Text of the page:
Great Mell Fell

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Great Mell Fell
Great Mell Fell seen from Gowbarrow Fell
Range: Lake District Eastern Fells
Summit: 1,762 feet NY397254
54°37’12"N, 2°55’59"W

Great Mell Fell is an isolated hill in Cumberland, north of Ullswater and adjacent to the amongst the Lake District's Eastern Fells. It rises from a level plain to a height of 1,762 feet and its summit is an excellent viewpoint for many of the surrounding higher fells. The fell is now owned and managed by the National Trust and offers a place of quiet refuge.

In spite of its name, the fell was once well wooded, and retains a good covering of trees on the lower slopes, as well as scattered larches and pines higher up. Its rock is unusual for the Lake District, a reddish conglomerate of Devonian age, which has been eroded to form a rounded hill with smooth outlines and no rocky crags.


The hill's name is believed to have come from three languages, each adding a word: 'Mell' is from the Old Cumbric language, a sibling of Welsh, in which moel means "bare". 'Fell' is Old Norse and finally 'Great' is English. The distinction in the latter adjective is from neighbouring Little Mell Fell.

An earlier recorded form of the name is Melfel (1279) The Cumbric word has been reconstructd as męl.[1]

The two Mell Fells have been distinguished as Great and Little since at least the fifteenth century, though Greenwood's map of 1823 distinguishes them as West and East Mell Fell.[1]


Great Mell Fell is an isolated hill which rises abruptly from a wide expanse of marshy lowland to a height of 1,762 feet. It has smooth, rounded outlines with no crags. Rock is represented only by a number of large erratic boulders, mainly on the north slopes, but also by the Cloven Stone near a barn to the south of the fell.[2]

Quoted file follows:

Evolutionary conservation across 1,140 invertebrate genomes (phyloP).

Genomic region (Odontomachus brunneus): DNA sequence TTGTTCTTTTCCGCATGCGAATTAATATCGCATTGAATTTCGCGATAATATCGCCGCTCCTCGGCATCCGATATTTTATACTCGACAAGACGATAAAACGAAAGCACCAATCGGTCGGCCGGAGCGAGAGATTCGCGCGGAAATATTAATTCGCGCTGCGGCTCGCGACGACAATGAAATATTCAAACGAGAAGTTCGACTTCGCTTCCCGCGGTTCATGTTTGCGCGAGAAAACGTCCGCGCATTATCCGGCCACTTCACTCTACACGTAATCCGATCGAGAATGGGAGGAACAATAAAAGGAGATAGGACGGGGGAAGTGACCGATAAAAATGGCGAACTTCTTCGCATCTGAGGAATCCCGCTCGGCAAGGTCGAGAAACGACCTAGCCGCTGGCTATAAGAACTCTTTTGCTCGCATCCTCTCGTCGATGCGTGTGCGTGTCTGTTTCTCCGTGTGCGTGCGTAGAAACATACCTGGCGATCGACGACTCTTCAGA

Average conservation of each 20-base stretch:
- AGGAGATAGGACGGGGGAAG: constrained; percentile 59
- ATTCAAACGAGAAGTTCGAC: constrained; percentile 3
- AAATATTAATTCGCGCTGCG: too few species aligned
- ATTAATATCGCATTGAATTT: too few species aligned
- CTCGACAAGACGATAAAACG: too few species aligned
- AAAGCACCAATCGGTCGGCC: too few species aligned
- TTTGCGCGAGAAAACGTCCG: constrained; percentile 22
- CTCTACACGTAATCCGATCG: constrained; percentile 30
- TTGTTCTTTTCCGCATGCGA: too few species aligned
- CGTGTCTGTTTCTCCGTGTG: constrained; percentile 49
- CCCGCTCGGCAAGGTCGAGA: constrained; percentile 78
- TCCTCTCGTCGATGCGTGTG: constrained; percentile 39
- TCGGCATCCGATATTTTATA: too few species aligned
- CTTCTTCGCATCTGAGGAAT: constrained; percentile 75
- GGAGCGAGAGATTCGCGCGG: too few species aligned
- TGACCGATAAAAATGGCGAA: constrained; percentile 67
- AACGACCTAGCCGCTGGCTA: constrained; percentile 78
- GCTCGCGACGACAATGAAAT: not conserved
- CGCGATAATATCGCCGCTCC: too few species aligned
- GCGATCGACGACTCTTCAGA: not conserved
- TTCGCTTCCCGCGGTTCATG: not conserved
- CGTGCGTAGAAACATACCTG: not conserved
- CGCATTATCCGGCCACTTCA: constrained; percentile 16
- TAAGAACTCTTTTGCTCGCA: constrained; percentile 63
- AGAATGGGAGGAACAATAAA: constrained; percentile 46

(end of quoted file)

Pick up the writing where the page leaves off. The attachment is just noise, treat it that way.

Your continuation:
The hill is triangular in plan (indeed, it is almost the shape of a broad arrow-head) with the apex pointing west, down the steep "nose" of the fell, and with the gentler, broader eastern slopes divided by two shallow valleys which drain into the Wham Sike and Routing Gill Beck.

Great Mell stands on the watershed between the Derwent river system to the west and the Eden system to the east. This watershed is formed by a low ridge, barely perceptible in places, which connects the Northern and Eastern Fells. From Bowscale Fell it runs across Eycott Hill to Great Mell Fell, then over Cockley Moor to High Brow and up the north-east ridge of Great Dodd, to join the main ridge on the Helvellyn Range. Thus the eastern sides of the fell drain eventually into the River Eden by way of Dacre Beck and the River Eamont, while the western parts drain through Keswick by way of Trout Beck, the River Glenderamackin and the River Greta to the Derwent.

Plantlife and wildlife

Great Mell Fell is a quiet place of refuge within the surrounding agricultural land, for wildlife as well as for walkers. The sheltered lower eastern slopes are well covered by mixed woods of oak, rowan, birch, holly and Scots pine. Within the trees badgers and roe deer live, and green woodpeckers nest.[3]:164 It is said that the last wild cat in Cumberland was snared here in the nineteenth century.[2]

Higher up the fell an old planting of Scots pine straddles the eastern ridge, and contorted wind-blown larches grow higher still, some blown almost horizontal. The trees give a glimpse of what other fells may have looked like in better-wooded times.[2] A nineteenth-century guidebook claims that larch was planted all over the fell.[4] However the fell's name suggests that it was treeless in first millennium Celtic-speaking times.

Clumps of tough grass and occasional clumps of heather cover the highest parts, where occasional red grouse may nest.[2]


The summit is crowned by a low mound, marked as a tumulus maps. This is probably a small Bronze Age burial mound. A small cairn has been built on top of it,[2] but was not there in the 1950s, when a dead tree trunk marked the spot.[5]